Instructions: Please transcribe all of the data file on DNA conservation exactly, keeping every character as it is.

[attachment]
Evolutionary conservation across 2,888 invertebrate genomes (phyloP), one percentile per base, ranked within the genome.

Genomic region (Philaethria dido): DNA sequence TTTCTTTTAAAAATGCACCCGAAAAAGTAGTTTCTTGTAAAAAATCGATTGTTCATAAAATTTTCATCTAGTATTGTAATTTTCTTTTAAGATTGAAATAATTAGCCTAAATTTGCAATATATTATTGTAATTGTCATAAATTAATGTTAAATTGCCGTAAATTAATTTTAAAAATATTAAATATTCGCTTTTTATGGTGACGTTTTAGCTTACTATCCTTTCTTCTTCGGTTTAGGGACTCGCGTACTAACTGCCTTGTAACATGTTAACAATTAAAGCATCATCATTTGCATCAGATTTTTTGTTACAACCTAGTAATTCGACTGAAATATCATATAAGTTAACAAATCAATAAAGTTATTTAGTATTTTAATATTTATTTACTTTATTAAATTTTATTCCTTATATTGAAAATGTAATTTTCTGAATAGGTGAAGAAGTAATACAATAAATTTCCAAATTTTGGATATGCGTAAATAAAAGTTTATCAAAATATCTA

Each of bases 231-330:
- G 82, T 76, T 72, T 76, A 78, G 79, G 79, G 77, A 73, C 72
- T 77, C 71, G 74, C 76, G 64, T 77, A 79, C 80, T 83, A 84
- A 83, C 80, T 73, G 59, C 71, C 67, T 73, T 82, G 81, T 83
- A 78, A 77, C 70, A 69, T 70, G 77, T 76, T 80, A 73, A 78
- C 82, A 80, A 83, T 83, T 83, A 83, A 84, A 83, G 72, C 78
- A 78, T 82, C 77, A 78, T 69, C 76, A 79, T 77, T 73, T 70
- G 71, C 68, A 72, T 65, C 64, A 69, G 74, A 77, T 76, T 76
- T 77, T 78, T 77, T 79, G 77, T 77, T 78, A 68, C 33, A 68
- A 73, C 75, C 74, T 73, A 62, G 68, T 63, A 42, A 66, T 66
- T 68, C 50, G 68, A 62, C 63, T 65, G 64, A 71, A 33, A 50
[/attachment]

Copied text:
Evolutionary conservation across 2,888 invertebrate genomes (phyloP), one percentile per base, ranked within the genome.

Genomic region (Philaethria dido): DNA sequence TTTCTTTTAAAAATGCACCCGAAAAAGTAGTTTCTTGTAAAAAATCGATTGTTCATAAAATTTTCATCTAGTATTGTAATTTTCTTTTAAGATTGAAATAATTAGCCTAAATTTGCAATATATTATTGTAATTGTCATAAATTAATGTTAAATTGCCGTAAATTAATTTTAAAAATATTAAATATTCGCTTTTTATGGTGACGTTTTAGCTTACTATCCTTTCTTCTTCGGTTTAGGGACTCGCGTACTAACTGCCTTGTAACATGTTAACAATTAAAGCATCATCATTTGCATCAGATTTTTTGTTACAACCTAGTAATTCGACTGAAATATCATATAAGTTAACAAATCAATAAAGTTATTTAGTATTTTAATATTTATTTACTTTATTAAATTTTATTCCTTATATTGAAAATGTAATTTTCTGAATAGGTGAAGAAGTAATACAATAAATTTCCAAATTTTGGATATGCGTAAATAAAAGTTTATCAAAATATCTA

Each of bases 231-330:
- G 82, T 76, T 72, T 76, A 78, G 79, G 79, G 77, A 73, C 72
- T 77, C 71, G 74, C 76, G 64, T 77, A 79, C 80, T 83, A 84
- A 83, C 80, T 73, G 59, C 71, C 67, T 73, T 82, G 81, T 83
- A 78, A 77, C 70, A 69, T 70, G 77, T 76, T 80, A 73, A 78
- C 82, A 80, A 83, T 83, T 83, A 83, A 84, A 83, G 72, C 78
- A 78, T 82, C 77, A 78, T 69, C 76, A 79, T 77, T 73, T 70
- G 71, C 68, A 72, T 65, C 64, A 69, G 74, A 77, T 76, T 76
- T 77, T 78, T 77, T 79, G 77, T 77, T 78, A 68, C 33, A 68
- A 73, C 75, C 74, T 73, A 62, G 68, T 63, A 42, A 66, T 66
- T 68, C 50, G 68, A 62, C 63, T 65, G 64, A 71, A 33, A 50